Your doctor should have explained this better for you. What happens when one eye is weaker then the other is the brain starts to ignore it. Your daughter is nearing an age where her eyesight will be permanent, if her brain is ignoring that eye she could lose depth perception... essentially the brain stops taking the signal from the weaker eye and becomes "blind" in that eye. Patching is to prevent THAT, not to make the eyesight stronger. (Though its not impossible that exercises and patching could help the sight some, its not the reason for patching)

Read up on Amblyopia and Strabismus.

Good luck!

4 moms found this helpful


answers from Boston on

If your eye sight is bad you make it worse by not correcting it so yes she needs to wear them. My eyesight is horrible because it was not caught and corrected early enough. I know quite a few people that actually had their eyes improve in elem and no longer need glasses. I would do exactly what they tell you.



answers from Boston on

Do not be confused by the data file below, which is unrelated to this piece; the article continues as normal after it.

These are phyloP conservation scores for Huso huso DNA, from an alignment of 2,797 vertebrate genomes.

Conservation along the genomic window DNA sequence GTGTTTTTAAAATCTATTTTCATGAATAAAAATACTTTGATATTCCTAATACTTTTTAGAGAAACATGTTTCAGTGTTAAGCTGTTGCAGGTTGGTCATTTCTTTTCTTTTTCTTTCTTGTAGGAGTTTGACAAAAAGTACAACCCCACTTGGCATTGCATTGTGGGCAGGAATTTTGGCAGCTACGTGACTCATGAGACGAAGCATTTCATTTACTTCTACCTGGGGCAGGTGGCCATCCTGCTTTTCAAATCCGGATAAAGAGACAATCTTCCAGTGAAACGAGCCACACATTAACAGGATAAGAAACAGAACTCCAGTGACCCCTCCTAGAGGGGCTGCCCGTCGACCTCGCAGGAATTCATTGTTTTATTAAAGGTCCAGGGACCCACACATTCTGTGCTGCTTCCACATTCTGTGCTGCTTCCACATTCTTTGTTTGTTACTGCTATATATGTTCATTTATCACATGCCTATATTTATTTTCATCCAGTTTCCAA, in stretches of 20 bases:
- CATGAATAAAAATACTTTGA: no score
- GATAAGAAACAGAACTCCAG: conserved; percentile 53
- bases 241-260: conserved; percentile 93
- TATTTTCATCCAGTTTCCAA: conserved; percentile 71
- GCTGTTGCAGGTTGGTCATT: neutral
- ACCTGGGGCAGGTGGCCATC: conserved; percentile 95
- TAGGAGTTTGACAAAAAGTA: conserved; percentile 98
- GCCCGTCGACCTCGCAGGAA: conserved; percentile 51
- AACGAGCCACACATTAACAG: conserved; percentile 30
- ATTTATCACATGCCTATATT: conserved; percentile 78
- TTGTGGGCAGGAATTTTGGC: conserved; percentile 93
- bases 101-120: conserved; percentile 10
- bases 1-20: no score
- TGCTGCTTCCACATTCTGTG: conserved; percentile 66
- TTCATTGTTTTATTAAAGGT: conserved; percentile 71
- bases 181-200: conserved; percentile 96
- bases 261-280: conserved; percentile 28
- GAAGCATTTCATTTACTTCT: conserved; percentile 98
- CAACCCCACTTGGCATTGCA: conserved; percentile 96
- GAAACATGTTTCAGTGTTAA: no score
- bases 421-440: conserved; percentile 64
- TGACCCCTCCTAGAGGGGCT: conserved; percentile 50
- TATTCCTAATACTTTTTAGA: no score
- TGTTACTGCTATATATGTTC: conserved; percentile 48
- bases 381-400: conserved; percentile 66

My advice - 2nd opinion.. my dd had a lazy eye which we discovered when she was 4.. we did the patch thing and glasses and were very lucky, she's now 12 and should be able to get rid of the glasses in the next few years. BUT.... I was told way back then, that we were lucky we caught it early because if you don't catch lazy eye and treat it by the time they are 6, it's a done deal and hard to 'fix'. if you catch it when they are 2 and start patching then, you have a good shot. we got lucky because she was 4. Yes she does need the glasses.. make sure she wears them (they are cool now anyway). but I'd take her for a 2nd opinion to a real specialist.. ASK when you call if they specialize in peds cases.. I bring my whole family to one in Peabody who is fabulous ( we went to 4 different ones before settling in with Dr Sorkin). He is the only pediatrict Opthamologist around.. the rest are all Opthamologists with ped training, but Dr Sorkin's specialty is peds cases. The stronger eye may weaken too - not sure if they told you that - from the patching.. good luck..